David appeared in 191 out of 254 episodes of “Bewitched.” Most of the show’s episodes revolved around his character’s attempts to land lucrative advertising accounts. 

During a reported interview, David said he got Tate’s role because he was an honest man and not two-faced like the character he played. He also said he was smarter and had a deeper sense of value than Tate. Hence, he had to diminish who he was to play Tate.

David said he viewed Tate as a very insecure person who was only brilliant in certain areas. Therefore, he was smart enough to hire people like Darrin, who possessed skills he did not have. 

After “Bewitched,” David was popular and starred on numerous TV series. These included The Love Boat, Remington Steele, The Rockford Files, Columbo: Identity Crisis, What’s Happening!!, Rhoda, Quincy, M.E., The Odd Couple, Cagney & Lacey, and Dallas. 

He also appeared in the pilot episode of “The Amazing Spider-Man.” In 1985, he appeared in the movies “The Happy Hooker Goes to Washington” and the Disney film “Snowball Express. He acted for the last time in 1986 when he appeared on an episode of “Dynasty.” 

David had a difficult personal life. In 1952, he tied the knot with Mary Welch. Three years after their marriage, they welcomed a son named Jonathan White. 

Unfortunately, Welch died in 1958 while pregnant with her and David’s second child. She died at Mt. Sinai hospital, Los Angeles, due to blood complications from her pregnancy. She was a patient at the hospital several weeks before her death. 

A year after Welch’s death, David married Lisa Figus. He and Figus had a daughter named Alexandra and remained married until his death.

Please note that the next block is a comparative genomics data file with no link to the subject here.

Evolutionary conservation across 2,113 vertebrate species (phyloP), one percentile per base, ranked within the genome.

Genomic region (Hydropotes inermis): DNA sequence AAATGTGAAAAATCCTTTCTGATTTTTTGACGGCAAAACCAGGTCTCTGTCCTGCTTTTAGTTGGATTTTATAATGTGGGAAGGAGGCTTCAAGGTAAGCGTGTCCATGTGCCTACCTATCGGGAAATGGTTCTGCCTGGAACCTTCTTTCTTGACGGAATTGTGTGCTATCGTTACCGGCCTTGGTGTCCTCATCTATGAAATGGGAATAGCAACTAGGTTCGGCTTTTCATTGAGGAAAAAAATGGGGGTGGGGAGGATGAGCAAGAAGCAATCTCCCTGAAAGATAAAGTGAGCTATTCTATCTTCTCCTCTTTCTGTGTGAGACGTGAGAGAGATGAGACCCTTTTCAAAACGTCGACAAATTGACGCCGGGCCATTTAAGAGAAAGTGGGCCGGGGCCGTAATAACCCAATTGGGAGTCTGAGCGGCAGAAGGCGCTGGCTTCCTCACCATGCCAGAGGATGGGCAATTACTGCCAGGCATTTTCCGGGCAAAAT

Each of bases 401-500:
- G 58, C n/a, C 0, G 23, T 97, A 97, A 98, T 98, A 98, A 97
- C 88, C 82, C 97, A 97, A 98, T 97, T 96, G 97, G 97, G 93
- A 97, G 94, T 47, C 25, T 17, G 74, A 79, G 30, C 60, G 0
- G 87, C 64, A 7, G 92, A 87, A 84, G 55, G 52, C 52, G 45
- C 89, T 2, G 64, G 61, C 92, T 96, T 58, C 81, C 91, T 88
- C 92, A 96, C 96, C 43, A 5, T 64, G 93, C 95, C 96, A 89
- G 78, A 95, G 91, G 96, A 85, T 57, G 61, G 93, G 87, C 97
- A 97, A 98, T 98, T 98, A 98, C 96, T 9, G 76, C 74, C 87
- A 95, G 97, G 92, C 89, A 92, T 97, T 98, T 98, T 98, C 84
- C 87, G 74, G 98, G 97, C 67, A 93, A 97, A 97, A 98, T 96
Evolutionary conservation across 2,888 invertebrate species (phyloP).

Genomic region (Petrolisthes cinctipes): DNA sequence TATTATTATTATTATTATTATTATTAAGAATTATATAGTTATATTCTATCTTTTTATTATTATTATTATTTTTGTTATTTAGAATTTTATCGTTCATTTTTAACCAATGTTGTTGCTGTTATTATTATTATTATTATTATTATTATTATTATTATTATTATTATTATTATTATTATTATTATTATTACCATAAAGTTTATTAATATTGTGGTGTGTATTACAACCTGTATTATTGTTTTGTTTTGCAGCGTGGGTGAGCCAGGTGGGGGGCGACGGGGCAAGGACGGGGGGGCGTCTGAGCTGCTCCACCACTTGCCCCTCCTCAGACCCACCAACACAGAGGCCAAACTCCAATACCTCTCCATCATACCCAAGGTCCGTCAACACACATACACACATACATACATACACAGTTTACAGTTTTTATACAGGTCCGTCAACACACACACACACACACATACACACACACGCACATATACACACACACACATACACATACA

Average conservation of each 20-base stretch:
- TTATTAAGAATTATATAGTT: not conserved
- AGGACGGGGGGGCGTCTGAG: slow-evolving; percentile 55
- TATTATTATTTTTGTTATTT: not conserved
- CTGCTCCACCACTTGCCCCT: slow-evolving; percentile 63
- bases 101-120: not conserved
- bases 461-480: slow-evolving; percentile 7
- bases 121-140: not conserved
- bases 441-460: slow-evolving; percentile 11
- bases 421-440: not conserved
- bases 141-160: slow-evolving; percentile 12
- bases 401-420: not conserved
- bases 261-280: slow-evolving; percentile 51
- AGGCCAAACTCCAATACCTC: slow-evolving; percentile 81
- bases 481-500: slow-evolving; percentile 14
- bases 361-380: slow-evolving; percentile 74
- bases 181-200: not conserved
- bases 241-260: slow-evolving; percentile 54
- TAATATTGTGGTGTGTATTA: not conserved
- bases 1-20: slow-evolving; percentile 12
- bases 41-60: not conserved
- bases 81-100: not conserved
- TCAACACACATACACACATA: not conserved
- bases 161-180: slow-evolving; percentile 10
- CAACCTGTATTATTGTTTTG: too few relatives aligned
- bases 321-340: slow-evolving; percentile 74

David White on a promotional photo for “Bewitched” on September 25, 1969. | Photo: Getty Images

On December 21, 1988, David suffered another family tragedy after his only son, Jonathan, died in the terrorist bombing of Pan Am Flight 103. 

The aircraft had departed from London’s Heathrow Airport and was headed for New York’s JFK Airport when it was bombed before crashing over Lockerbie, Scotland. 

David had a close bond with Jonathan and was devastated by his death. He loved Jonathan so dearly that he asked the producers at “Bewitched” to name Tate’s son Jonathan, which they agreed to. 

David White on a promotional photo for “Bewitched” on October 29, 1970. | Photo: Getty Images

After Jonathan’s death, David went into a long period of mourning and seclusion. He died of a heart attack on November 27, 1990, in North Hollywood, California, shortly before the second anniversary of his son’s passing. He was 74. 

In the book “Empire of Illusion: The End of Literacy and the Triumph of Spectacle,” author Chris Hedges wrote about David and Jonathan’s modest memorial.

He described it as a moving memorial that featured a small glass case containing the father-son pair’s cremated remains. 

David White on a promotional photo for “Bewitched” on February 5, 1972. | Photo: Getty Images

Hedges said the modest memorial is a poignant and straightforward veneration of the powerful bond between father and son. He added that it defied the celebrity culture around and spoke to other values, loss, grief, mortality, and the awful fragility of life.

David’s career was eventful, and he would always be remembered for his role on “Bewitched.” However, it is heartbreaking that he suffered so much tragedy in his personal life. May his soul always rest in peace.